The TUC believes workers in high-risk office blocks will have particular concerns about fire safety, following June's Grenfell Tower fire. If not managed properly, high-rise buildings pose additional risks in terms of their construction and escape routes. Unions in Australia, such as the public sector union, have voiced similar concerns. TUC general secretary Frances O'Grady said: "We must never see a repeat of the Grenfell Tower tragedy. The government needs to act now and ensure that all high-rise buildings are safe, including those used as workplaces. Millions of people across the UK work in high-rise buildings, many of which could have cladding and insulation similar to that used in Grenfell Tower. Those workers need urgent reassurances about their safety, and if there is any risk to them, there must be immediate action." She added: "Union reps have a key role to play in pressing employers to make sure that their buildings are safe. This guide will help familiarise reps with the latest law on fire safety, help them carry out better workplace inspections, and work with bosses to devise policies that will genuinely prevent and protect workers from fires."
Read more: TUC news release and guidance, Fire safety: A TUC guide for union activists [pdf], September 2017.

TUC: European re-think needed on workplace cancers
A plan to reduce occupational cancer rates in Europe misses both the point and many of the causes, the TUC has said. The trade union body estimates over 70 per cent of cancer cases are caused by exposures at work not covered by the European carcinogens directive, and adds even where there are control limits proposed these are often 'completely inadequate'.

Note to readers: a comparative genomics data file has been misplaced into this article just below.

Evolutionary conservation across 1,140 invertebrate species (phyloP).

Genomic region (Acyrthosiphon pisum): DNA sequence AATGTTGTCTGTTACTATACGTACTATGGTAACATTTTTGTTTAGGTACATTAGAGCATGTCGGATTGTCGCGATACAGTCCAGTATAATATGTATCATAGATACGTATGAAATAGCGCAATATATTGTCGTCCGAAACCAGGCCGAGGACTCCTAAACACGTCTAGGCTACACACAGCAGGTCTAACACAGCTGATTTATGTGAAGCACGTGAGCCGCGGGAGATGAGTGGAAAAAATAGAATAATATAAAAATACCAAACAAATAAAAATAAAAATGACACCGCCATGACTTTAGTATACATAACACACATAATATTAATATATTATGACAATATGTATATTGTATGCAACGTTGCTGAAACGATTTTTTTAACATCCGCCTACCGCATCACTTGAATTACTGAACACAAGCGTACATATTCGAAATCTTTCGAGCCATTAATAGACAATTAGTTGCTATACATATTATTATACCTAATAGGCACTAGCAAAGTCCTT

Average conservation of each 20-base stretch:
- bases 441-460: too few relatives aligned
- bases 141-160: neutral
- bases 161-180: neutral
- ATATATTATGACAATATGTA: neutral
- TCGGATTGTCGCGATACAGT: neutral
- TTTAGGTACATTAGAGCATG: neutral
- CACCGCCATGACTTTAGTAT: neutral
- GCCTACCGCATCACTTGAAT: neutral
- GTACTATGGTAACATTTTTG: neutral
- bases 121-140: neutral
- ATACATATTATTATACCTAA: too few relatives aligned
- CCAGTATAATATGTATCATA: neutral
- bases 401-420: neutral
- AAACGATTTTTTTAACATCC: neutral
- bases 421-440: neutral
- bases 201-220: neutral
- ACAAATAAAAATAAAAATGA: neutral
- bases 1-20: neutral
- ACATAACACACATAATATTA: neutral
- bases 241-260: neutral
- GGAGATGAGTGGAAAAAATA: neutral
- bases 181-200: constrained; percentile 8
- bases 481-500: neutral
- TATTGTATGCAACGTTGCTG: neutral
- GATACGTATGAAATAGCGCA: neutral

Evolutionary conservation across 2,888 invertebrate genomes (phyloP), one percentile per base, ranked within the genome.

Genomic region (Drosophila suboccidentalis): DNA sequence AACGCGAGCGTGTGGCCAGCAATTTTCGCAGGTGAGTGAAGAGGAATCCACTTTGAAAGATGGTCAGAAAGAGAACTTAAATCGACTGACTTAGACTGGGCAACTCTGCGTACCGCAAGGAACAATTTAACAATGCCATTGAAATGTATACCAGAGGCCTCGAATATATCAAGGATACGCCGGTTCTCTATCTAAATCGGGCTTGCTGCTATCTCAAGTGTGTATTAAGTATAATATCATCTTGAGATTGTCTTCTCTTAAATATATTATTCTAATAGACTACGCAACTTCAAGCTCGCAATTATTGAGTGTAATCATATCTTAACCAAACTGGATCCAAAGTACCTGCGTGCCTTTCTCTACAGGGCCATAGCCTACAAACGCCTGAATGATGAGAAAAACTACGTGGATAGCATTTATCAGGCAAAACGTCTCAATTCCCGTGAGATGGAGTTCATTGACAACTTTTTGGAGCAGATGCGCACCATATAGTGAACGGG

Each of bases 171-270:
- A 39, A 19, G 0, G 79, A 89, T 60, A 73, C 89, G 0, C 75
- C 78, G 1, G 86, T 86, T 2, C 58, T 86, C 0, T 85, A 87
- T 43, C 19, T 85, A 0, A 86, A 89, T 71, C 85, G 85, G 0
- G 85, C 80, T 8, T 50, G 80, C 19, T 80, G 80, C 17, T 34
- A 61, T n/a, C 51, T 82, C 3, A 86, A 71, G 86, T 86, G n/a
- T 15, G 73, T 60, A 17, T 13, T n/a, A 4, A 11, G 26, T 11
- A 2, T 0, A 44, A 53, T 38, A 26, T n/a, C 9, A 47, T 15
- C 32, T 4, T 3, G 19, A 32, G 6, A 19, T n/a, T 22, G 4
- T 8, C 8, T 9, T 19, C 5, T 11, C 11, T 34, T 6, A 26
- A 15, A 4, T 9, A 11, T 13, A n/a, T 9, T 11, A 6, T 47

TUC head of safety Hugh Robertson says solar radiation is the biggest single cause of occupational cancers and these are usually easily prevented, but aren't on Europe's list. Shiftwork, diesel exhaust, radon and passive smoking are other notable absentees.
Read more: CancerHazards and download the TUC Occupational cancer guide [pdf]

TUC: Occupational cancer webinar
Hugh Robertson last week hosted a live 'webinar' – an online seminar - to discuss the causes of occupational cancer, the problems with the law and what unions are doing about it.  The leading cause of deaths in the UK remains asbestos. The whole event can now be seen online and the presentation downloaded. Watch the TUC occupational cancer webinar on YouTube. Download the presentation by TUC head of safety Hugh Robertson.

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Occupational Health and the Arts
According to researchers in the U.S, work in the visual arts, performing arts, and writing involves exposures to occupational hazards, including hazardous materials, equipment, and conditions. However, few art workplaces have strong occupational health resources. Consequently they searched medical databases for art-related health articles, and also reviewed other sources including unindexed art-health publications, and popular press articles in order to support the concerns of OHS professionals.